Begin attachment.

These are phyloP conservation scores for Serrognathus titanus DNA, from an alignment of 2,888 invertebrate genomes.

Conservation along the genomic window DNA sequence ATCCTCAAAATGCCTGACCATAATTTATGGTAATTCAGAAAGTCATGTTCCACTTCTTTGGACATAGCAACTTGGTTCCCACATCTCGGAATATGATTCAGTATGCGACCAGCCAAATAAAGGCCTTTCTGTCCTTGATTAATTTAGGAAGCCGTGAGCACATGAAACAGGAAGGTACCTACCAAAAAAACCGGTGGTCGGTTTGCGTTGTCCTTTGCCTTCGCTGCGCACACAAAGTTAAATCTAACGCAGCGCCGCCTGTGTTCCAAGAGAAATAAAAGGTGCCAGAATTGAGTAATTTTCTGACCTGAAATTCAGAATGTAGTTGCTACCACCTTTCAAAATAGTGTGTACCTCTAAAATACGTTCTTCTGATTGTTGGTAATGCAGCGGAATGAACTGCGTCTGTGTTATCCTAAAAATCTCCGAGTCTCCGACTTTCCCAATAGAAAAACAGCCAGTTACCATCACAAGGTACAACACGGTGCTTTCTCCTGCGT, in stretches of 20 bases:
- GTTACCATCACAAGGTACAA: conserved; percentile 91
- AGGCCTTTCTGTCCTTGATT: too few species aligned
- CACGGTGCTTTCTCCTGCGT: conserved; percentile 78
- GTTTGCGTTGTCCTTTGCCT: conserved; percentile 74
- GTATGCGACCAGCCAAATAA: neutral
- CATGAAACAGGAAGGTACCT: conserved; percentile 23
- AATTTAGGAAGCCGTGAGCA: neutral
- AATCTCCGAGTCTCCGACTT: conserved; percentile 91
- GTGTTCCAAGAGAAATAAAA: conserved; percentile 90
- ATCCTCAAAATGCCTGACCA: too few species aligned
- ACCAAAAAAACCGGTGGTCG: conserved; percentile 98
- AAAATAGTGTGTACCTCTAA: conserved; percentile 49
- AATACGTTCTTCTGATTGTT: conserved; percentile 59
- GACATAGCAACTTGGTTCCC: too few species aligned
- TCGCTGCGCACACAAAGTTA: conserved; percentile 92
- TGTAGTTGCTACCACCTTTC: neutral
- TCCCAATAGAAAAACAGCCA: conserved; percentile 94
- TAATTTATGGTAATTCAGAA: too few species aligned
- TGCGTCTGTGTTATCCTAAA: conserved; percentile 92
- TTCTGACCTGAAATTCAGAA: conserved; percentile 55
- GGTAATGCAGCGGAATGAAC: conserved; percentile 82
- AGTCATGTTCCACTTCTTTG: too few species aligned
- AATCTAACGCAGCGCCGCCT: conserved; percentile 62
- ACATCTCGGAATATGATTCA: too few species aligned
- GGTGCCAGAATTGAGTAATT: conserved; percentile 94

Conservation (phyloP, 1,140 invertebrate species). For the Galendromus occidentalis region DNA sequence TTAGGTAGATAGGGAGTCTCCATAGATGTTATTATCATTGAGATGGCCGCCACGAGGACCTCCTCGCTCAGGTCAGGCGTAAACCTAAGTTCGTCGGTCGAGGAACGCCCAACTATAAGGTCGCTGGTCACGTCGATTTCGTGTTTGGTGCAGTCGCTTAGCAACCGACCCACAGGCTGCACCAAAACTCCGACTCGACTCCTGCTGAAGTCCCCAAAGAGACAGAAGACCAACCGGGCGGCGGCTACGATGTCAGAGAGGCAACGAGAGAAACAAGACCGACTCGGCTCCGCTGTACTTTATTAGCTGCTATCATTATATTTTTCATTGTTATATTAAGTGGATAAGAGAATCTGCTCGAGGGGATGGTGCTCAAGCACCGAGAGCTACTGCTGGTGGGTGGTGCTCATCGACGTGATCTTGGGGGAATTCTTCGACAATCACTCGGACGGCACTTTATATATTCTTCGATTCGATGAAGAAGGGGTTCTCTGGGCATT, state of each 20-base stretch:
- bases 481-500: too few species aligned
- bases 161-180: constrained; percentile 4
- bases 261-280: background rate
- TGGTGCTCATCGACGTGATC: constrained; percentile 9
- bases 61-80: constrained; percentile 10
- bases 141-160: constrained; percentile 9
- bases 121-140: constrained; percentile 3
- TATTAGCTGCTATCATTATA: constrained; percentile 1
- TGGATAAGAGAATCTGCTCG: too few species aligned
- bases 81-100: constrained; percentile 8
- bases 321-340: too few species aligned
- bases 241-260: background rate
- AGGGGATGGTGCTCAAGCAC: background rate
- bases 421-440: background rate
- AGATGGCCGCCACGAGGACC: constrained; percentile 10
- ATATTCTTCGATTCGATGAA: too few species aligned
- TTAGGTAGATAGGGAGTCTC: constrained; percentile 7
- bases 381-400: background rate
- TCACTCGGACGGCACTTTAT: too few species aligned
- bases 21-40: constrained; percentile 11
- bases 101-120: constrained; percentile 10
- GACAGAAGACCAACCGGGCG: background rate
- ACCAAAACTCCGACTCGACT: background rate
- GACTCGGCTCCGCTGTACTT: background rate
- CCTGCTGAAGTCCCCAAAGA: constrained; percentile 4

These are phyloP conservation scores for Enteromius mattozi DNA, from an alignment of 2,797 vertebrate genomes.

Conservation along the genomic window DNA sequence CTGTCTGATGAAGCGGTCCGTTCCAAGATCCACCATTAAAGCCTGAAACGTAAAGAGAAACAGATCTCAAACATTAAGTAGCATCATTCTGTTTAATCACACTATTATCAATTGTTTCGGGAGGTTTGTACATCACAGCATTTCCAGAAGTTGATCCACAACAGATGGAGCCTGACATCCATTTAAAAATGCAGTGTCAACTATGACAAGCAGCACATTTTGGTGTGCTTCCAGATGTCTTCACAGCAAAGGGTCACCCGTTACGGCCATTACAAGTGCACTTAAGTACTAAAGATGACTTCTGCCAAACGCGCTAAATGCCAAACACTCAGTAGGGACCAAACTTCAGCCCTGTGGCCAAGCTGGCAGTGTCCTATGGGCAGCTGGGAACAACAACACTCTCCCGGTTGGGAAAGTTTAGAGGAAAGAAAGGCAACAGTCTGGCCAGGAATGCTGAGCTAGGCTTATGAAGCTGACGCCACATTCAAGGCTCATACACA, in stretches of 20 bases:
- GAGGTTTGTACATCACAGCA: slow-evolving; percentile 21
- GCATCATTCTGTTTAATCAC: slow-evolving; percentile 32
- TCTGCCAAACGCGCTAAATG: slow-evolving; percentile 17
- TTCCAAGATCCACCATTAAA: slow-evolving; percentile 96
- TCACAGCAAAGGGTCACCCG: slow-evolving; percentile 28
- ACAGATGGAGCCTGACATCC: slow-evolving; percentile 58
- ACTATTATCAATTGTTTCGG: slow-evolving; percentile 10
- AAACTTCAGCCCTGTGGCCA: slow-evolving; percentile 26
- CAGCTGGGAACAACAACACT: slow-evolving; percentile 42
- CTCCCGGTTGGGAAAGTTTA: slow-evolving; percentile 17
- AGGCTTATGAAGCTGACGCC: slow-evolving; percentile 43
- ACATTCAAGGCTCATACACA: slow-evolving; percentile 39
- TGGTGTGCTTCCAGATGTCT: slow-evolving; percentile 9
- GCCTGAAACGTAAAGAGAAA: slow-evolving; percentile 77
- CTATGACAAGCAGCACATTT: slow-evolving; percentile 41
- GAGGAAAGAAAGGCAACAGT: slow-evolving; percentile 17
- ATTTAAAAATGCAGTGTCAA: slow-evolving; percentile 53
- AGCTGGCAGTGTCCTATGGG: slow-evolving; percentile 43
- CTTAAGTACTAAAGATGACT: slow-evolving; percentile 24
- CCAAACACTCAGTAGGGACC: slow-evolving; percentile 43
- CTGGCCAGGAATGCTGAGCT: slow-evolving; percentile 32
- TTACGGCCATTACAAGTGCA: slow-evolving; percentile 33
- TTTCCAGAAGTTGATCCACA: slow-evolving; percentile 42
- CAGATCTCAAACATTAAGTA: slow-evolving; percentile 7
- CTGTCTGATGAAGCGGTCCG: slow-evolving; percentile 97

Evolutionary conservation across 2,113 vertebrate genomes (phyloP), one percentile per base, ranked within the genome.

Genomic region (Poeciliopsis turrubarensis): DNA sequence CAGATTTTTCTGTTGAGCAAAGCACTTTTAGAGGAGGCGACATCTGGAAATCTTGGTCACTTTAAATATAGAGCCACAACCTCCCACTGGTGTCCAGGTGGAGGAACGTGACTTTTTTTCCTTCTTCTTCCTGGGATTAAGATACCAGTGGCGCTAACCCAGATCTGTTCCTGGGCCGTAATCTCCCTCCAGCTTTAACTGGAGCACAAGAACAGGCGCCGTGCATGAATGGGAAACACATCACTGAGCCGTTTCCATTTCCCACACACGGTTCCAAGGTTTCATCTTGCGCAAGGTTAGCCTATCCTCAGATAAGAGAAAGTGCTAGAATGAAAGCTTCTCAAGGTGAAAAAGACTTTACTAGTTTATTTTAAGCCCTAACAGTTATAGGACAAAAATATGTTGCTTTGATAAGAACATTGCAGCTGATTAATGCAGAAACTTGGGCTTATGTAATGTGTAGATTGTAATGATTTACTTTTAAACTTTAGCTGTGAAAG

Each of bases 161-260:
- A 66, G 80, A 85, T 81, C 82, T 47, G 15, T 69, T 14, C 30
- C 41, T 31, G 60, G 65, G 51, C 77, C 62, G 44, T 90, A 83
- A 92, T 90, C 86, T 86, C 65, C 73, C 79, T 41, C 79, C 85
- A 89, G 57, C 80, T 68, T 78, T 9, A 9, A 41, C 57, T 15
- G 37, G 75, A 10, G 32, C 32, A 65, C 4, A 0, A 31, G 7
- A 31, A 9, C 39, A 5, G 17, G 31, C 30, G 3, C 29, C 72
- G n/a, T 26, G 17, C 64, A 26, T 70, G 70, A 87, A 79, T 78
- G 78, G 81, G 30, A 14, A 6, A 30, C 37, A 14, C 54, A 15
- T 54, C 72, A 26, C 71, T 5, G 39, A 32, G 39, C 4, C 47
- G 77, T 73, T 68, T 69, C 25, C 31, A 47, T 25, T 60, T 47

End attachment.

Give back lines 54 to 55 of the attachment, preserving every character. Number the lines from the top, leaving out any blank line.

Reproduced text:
These are phyloP conservation scores for Enteromius mattozi DNA, from an alignment of 2,797 vertebrate genomes.

Conservation along the genomic window DNA sequence CTGTCTGATGAAGCGGTCCGTTCCAAGATCCACCATTAAAGCCTGAAACGTAAAGAGAAACAGATCTCAAACATTAAGTAGCATCATTCTGTTTAATCACACTATTATCAATTGTTTCGGGAGGTTTGTACATCACAGCATTTCCAGAAGTTGATCCACAACAGATGGAGCCTGACATCCATTTAAAAATGCAGTGTCAACTATGACAAGCAGCACATTTTGGTGTGCTTCCAGATGTCTTCACAGCAAAGGGTCACCCGTTACGGCCATTACAAGTGCACTTAAGTACTAAAGATGACTTCTGCCAAACGCGCTAAATGCCAAACACTCAGTAGGGACCAAACTTCAGCCCTGTGGCCAAGCTGGCAGTGTCCTATGGGCAGCTGGGAACAACAACACTCTCCCGGTTGGGAAAGTTTAGAGGAAAGAAAGGCAACAGTCTGGCCAGGAATGCTGAGCTAGGCTTATGAAGCTGACGCCACATTCAAGGCTCATACACA, in stretches of 20 bases: